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Rippavilla, Spring Hill

#44 of 169 in Historic Sites in Tennessee
Must see · Historic Site · Tourist Spot
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In 1811 Nathaniel Cheairs, III moved his family from North Carolina to Spring Hill, Tennessee and purchased 300 acres for $1,800. He built a large wooden house on the property and raised ten children. His tenth child, Nathaniel (Nat) F. Cheairs, IV was born on the property in 1818. Nat later inherited the land from his father and began construction of the brick mansion we know as Rippavilla.

In 1850, Nat built the smoke house and the kitchen and immediately started building the two-story brick home for his family. By the end of 1855, the Cheairs family resided comfortably in their new home.

Every wall in the house is three-bricks-thick and the floor plan is the same from the cellar up. At the time of its completion the house had a porch that covered the back of the first and second stories. The porch at the carriage entrance and the front porch were originally wooden and the carriage entrance porch only extended as far as the columns.

According to the 1860 Federal Census, the Cheairs plantation consisted of 1,100 acres producing everything from wheat, corn, cotton, tobacco, oats, to raising livestock such as hogs, sheep, cattle, mules, and horses.

During the Civil War, troops of both armies camped and fought battles on and near the plantation. Both Union and Confederate generals used Rippavilla as their headquarters. In the dining room on November 30, 1864, Confederate General John Bell Hood outlined plans for the Battle of Franklin.

In 1893, Nathaniel sold the house and 1,200 acres to his younger son, William, for $40,000. William kept the house until 1920 and in the meantime added the four-car garage and garden walls on both sides of the house.

In 1920, William sold the house out of the family to the Whitfield family of Alabama, this time for $200,000. While the Whitfields only owned the house for about six years, they made many changes to the house. They installed electricity, plumbing and connected the home with the kitchen and smoke house.

They also enclosed the bottom portion of the porch to make a serving room, and added several bathrooms and closets, as well as the sunroom on the south side of the house. The Whitfields opened up the rooms in the main portion of the house by putting in larger doorways. They changed the staircase to its current design and put in 1.5-inch hardwood floors on top of the original 4-inch poplar floor.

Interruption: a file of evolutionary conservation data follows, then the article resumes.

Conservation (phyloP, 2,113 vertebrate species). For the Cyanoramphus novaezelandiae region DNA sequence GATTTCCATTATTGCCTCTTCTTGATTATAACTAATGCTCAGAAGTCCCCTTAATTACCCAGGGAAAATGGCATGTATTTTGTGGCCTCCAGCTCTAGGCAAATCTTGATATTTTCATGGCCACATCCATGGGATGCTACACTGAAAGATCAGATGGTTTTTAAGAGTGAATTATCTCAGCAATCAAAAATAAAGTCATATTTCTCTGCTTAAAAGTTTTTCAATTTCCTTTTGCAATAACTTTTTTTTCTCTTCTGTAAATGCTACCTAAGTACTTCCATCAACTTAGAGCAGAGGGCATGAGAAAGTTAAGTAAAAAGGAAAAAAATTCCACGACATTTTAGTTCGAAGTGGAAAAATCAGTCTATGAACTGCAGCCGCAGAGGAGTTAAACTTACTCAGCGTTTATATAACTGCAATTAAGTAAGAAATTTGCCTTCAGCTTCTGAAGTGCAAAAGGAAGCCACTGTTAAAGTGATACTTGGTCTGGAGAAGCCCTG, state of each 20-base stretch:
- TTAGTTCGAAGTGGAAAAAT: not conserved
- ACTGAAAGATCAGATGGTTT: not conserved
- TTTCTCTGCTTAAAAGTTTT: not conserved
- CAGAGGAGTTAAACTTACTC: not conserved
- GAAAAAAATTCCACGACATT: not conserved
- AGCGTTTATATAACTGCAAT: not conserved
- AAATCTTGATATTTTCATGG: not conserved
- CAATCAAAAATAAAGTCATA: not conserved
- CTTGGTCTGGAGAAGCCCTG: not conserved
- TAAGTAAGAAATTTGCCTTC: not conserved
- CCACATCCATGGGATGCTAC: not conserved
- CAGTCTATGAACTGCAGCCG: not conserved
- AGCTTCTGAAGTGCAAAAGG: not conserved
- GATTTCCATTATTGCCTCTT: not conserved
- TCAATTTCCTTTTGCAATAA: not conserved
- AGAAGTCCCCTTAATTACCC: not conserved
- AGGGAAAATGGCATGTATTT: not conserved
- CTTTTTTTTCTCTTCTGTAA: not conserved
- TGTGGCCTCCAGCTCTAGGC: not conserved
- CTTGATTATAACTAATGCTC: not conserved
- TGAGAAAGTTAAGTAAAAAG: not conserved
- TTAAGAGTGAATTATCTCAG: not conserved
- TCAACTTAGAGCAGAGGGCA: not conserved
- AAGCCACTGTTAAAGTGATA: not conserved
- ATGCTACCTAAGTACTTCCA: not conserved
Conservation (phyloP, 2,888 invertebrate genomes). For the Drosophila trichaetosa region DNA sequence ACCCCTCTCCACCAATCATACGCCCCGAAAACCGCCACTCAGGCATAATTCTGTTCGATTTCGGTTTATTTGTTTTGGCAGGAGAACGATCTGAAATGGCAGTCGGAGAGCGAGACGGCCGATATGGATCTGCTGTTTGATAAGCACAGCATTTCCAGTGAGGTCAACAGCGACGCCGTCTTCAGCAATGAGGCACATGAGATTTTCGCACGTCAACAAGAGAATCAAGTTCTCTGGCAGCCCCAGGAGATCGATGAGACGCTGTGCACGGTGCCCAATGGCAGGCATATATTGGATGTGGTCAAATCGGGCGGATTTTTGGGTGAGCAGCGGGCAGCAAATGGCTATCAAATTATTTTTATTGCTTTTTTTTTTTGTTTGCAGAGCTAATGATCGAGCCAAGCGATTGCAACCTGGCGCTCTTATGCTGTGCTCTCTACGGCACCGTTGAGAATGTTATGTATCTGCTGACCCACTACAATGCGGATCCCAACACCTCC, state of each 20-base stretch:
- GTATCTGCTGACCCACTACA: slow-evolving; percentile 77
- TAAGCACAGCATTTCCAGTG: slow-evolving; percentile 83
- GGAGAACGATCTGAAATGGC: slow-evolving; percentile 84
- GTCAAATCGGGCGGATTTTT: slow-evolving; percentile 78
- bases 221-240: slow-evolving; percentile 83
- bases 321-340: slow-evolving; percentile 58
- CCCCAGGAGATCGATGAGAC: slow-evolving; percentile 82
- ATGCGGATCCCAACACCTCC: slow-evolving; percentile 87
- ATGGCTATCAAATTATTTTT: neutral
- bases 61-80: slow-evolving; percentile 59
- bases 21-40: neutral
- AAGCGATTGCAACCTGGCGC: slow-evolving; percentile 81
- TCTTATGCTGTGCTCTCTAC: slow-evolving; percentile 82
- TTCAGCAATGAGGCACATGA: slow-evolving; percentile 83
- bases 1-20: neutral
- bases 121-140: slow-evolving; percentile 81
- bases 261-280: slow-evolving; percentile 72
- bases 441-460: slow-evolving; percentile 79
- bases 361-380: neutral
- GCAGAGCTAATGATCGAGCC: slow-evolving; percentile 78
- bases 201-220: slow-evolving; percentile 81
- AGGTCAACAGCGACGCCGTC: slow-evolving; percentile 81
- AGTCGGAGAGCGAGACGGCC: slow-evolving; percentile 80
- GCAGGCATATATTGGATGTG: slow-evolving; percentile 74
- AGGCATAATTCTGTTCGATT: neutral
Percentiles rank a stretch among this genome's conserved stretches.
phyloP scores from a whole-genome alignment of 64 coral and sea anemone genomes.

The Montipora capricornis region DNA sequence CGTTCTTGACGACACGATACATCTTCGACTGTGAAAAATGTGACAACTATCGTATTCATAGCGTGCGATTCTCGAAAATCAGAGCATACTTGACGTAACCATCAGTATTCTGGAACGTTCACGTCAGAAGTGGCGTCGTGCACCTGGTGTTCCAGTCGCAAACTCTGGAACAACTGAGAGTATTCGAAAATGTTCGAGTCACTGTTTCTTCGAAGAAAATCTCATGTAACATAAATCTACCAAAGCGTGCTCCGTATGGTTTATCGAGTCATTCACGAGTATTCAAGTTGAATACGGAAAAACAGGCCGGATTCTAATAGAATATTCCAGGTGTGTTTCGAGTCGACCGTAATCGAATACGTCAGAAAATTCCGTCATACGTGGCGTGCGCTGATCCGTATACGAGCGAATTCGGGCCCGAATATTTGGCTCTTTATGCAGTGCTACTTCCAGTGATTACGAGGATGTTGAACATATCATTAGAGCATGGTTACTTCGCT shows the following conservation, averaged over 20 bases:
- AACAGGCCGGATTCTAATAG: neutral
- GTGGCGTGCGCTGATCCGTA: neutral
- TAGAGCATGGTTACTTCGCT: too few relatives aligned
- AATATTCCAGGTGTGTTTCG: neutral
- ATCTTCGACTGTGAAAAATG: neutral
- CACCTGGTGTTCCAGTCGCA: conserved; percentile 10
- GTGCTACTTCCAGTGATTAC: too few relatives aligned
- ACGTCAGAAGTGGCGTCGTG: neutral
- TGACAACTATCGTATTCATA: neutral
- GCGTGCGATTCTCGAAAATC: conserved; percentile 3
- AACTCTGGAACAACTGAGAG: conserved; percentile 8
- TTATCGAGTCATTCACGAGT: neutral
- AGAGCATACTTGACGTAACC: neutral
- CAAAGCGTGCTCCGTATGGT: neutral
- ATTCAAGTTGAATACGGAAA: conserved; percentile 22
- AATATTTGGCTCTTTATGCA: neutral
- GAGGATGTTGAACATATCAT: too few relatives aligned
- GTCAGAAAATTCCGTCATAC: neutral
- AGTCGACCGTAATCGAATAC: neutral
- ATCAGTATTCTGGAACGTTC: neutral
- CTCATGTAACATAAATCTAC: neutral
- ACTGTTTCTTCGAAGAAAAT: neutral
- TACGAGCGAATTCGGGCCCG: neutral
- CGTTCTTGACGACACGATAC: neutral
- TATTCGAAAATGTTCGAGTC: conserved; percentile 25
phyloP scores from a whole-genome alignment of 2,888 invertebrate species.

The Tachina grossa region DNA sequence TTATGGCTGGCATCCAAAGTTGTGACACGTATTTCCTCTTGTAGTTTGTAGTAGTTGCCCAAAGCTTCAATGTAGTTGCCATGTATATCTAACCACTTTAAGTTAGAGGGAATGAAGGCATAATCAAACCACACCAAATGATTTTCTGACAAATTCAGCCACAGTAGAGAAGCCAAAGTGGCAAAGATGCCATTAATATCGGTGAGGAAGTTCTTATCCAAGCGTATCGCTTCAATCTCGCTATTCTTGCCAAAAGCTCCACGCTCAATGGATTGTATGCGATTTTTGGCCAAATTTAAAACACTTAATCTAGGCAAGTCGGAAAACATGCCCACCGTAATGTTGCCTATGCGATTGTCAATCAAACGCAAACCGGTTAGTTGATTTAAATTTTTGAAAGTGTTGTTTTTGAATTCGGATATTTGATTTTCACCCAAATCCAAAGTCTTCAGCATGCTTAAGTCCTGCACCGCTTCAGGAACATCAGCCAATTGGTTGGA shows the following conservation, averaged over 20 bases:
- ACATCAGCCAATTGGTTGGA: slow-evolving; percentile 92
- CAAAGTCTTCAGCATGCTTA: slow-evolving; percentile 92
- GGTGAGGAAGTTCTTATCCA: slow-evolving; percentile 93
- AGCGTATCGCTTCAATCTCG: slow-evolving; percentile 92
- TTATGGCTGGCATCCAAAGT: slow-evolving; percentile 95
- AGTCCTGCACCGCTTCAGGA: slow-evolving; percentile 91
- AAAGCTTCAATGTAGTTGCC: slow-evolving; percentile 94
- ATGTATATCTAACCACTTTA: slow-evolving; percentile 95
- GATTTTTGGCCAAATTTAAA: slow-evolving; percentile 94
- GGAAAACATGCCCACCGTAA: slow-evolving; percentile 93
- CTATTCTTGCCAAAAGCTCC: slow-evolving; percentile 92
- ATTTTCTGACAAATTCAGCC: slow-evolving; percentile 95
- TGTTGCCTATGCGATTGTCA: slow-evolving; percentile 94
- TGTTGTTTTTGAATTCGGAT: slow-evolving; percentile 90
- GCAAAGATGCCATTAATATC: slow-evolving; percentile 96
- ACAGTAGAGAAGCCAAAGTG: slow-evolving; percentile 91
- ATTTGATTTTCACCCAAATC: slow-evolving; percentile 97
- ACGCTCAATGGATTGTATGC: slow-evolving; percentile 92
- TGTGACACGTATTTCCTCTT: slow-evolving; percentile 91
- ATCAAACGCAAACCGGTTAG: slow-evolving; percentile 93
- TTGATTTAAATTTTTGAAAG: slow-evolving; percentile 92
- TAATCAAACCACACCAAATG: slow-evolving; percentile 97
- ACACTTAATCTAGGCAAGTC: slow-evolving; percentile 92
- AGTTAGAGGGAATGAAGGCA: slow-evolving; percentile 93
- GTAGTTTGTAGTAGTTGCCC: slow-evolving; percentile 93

The Whitfields sold the house in 1926 and after that it changed hands four or five times and no major changes were made to the house. The land was farmed and at times cattle was raised on the land until 1985 when Saturn Corp. leased the property.

In 2007, General Motors donated Rippavilla and 98.44 acres to Rippavilla.
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145 reviews
  • We did the Slavery & the Enslaved Tour on a Friday morning. The tour guide, Christie (not sure on the spelling), was incredibly well informed and answered a variety of questions with an outstanding... 
    We did the Slavery & the Enslaved Tour on a Friday morning. The tour guide, Christie (not sure on the spelling), was incredibly well informed and answered a variety of questions with an outstanding...  more »
  • We went on the Slavery & the Enslaved Tour and found it incredibly informative. Our guide, Kristi, was very knowledgeable about both Rippavilla specifically and the history of the area/Civil War/etc. broadly. We appreciated that the tour captured the human stories of this plantation and didn't gloss over the atrocity of slavery and its role in the Civil War. We learned a ton and plan to go back! The previous management company took basically all of the historical artifacts off of the walls when they left, so the current management (the Battle of Franklin Trust) is working on restoring the building in a historically accurate way.
  • Very informative and knowledgeable. Trey did a great job! 😀

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